"Hoover on a galactic scale," May writes. Failure
(James Cromwell) 3 points
The Sum of All Fears, 2002
The President of Russia dies and is replaced by a controversial politician. When a bomb explodes at the Super Bowl, Americans quickly blame Russia. Tension escalates before European neo-Nazis are found to be responsible.
Survives bombing of Super Bowl; blames Russians for attack; consults with staff to plan U.S. response; withdraws offensive forces and reconciles with Russians—but only after nearly causing nuclear war.
President Fowler, according to Kennedy, was "an effective crisis manager, but devoid of the vision thing." Average
According to Dallek, though Fowler's "rush to judgment nearly sparked a nuclear war," his restraint ultimately saved the world (and his reputation). Nevertheless, "it is difficult to see anything here that makes him more than an average President." Average
According to Brinkley, Fowler's standing was hurt by his "demagogic recklessness" in responding to the terrorist detonation before pulling back in the face of new evidence. Below Average
May: Fowler damaged his reputation by "leaping before looking." Failure
(Kevin Kline) 1 point
A look-alike is hired to impersonate the President and, when the President suffers a stroke, is asked to stay on indefinitely. The double, Dave Kovic, takes over the presidency and immediately sets the body politic in order.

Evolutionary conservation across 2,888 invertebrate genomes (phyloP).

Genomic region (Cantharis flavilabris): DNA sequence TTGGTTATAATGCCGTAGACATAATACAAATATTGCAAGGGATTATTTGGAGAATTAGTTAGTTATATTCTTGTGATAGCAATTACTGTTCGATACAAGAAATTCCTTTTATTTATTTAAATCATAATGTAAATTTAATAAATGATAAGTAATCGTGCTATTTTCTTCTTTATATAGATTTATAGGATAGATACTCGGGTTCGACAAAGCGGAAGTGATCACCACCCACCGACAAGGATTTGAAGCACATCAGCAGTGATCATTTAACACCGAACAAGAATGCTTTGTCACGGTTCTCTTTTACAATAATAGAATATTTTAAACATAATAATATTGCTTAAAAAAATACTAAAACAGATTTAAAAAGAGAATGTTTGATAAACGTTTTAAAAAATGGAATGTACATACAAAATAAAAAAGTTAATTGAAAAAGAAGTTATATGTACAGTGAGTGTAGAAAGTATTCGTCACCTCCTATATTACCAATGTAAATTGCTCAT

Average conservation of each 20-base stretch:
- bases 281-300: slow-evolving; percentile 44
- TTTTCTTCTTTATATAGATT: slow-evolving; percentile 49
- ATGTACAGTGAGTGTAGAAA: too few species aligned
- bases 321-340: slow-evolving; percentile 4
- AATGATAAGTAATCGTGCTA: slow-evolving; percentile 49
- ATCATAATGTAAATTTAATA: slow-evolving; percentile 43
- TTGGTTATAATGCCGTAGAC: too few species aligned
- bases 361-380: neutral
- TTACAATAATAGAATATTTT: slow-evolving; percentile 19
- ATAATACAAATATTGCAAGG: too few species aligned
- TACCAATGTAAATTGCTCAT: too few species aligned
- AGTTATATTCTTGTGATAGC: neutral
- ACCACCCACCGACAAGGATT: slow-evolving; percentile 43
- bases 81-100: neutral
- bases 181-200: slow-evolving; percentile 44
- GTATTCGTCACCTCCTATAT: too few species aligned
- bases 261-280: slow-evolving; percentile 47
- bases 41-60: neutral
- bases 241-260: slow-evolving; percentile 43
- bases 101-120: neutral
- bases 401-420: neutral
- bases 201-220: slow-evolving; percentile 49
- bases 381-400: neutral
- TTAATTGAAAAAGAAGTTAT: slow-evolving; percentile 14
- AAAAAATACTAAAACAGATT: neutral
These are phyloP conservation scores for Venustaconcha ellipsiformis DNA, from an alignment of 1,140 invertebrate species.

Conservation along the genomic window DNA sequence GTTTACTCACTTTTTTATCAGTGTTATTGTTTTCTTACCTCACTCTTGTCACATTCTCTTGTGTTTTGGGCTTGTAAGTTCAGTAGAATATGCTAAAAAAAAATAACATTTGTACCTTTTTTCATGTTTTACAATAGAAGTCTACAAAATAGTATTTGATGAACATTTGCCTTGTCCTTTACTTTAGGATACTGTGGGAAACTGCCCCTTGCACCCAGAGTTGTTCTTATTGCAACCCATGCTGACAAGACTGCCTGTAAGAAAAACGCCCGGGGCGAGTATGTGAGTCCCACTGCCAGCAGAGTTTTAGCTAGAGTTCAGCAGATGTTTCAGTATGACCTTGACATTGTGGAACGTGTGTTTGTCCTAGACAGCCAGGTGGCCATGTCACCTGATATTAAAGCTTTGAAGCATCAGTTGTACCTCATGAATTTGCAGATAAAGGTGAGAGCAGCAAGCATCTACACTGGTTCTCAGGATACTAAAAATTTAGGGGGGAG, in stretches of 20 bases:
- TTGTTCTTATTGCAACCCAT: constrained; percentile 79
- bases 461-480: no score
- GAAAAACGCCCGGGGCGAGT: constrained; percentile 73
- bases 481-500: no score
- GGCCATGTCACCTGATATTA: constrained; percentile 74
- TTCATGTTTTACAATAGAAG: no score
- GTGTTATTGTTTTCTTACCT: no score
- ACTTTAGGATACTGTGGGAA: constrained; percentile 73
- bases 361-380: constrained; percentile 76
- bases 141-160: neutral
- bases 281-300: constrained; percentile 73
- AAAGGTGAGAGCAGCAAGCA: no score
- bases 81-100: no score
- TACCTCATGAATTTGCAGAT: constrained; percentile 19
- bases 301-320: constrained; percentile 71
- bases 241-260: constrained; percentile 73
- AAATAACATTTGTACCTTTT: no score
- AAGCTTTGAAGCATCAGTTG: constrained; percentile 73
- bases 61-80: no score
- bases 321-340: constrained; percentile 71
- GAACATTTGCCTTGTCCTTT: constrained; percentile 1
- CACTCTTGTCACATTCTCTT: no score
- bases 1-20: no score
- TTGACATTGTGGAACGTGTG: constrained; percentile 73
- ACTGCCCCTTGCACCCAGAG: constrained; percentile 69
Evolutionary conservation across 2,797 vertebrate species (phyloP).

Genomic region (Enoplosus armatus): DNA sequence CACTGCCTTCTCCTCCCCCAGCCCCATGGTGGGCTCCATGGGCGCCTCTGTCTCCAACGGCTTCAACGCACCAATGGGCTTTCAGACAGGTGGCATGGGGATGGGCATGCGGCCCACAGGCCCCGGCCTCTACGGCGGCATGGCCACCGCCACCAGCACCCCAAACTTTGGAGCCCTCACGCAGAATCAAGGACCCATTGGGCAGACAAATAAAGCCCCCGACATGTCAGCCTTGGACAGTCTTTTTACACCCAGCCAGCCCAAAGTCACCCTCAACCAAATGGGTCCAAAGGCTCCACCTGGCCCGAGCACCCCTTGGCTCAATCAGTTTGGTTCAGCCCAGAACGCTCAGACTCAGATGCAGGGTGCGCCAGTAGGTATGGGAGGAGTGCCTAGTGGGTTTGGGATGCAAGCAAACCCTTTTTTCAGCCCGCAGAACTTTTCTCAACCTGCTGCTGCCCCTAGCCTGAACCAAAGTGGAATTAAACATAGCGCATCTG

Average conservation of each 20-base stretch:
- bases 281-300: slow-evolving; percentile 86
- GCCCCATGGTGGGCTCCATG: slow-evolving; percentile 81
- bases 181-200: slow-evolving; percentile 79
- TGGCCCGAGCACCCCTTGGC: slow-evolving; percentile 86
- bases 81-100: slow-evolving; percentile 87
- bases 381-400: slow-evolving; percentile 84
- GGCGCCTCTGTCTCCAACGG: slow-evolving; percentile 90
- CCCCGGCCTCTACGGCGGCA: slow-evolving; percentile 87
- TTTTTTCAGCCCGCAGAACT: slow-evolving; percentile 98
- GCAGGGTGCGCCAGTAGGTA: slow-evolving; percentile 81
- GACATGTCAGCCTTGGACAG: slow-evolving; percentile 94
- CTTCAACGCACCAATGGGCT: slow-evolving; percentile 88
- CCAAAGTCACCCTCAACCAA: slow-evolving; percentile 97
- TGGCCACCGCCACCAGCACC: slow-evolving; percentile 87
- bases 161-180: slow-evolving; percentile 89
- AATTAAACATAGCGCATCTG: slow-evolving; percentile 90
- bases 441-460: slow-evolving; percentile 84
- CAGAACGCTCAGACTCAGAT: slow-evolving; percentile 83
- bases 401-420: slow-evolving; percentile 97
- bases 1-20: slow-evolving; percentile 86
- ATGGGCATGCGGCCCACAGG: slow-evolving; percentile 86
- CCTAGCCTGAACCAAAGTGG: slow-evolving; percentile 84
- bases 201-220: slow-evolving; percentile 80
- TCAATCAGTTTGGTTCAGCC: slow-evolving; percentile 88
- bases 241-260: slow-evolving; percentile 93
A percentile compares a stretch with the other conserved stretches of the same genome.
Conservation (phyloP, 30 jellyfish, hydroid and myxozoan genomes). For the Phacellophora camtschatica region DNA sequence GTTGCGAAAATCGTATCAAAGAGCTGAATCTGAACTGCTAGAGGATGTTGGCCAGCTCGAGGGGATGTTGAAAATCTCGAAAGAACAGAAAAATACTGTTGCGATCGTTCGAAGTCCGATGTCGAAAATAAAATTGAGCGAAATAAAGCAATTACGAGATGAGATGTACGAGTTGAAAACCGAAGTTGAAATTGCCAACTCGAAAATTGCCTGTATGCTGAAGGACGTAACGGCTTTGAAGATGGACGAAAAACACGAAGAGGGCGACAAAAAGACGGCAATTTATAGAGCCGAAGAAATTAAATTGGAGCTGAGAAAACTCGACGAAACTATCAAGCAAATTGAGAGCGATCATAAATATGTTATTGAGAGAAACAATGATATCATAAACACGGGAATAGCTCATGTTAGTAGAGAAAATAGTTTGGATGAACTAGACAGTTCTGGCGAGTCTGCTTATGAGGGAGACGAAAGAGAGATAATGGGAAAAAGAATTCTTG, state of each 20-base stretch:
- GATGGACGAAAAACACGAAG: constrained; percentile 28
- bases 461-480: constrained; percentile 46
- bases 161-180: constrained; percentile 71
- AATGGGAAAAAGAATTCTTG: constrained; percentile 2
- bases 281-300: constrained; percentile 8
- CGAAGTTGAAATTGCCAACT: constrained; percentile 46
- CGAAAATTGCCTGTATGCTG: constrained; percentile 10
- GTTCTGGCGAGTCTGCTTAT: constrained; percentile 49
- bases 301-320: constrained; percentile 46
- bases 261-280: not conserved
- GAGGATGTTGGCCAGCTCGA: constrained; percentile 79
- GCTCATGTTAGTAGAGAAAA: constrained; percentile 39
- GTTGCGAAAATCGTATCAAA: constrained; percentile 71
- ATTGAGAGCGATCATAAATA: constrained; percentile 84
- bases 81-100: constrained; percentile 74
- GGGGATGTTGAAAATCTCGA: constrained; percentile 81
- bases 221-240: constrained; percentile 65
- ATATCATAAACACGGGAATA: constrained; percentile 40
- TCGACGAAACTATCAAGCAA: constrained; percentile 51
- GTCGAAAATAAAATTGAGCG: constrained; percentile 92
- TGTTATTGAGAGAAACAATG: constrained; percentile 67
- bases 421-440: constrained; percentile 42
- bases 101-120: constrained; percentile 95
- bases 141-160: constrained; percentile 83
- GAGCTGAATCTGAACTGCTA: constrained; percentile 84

Micromanages budget in order to pay for programs that combat homelessness; entertains a lonely child at a shelter; makes Dagwood sandwiches for a Secret Service agent.
Though the typical American may have been impressed by Dave's ability to solve so many policy problems so quickly, our historians were dismayed by his willingness to ignore the Constitution by serving as Chief Executive in the Vice President's stead when the President was incapacitated. May refuses to rank Kovic at all, on the grounds that he was never actually the President.
Brinkley writes that Kovic "deserves low marks for his fraudulent assumption of office," but grants that he does redeem himself somewhat by giving up that office voluntarily. Average
Kennedy writes that Kovic's "performance was easily trumped by that of the only other unelected President, Gerald Ford, who, unlike Kovic, had the good sense to do nothing while in office." Below Average
Dallek: "Did Dave never hear of the Constitution and the elected Vice President's right to replace the incapacitated President?" Failure
(Peter Sellers) -3 points
Dr. Strangelove, 1964
A psychotic general schemes to attack Russia with nuclear bombs. Muffley attempts to thwart the plan, but a series of missteps lead to nuclear disaster.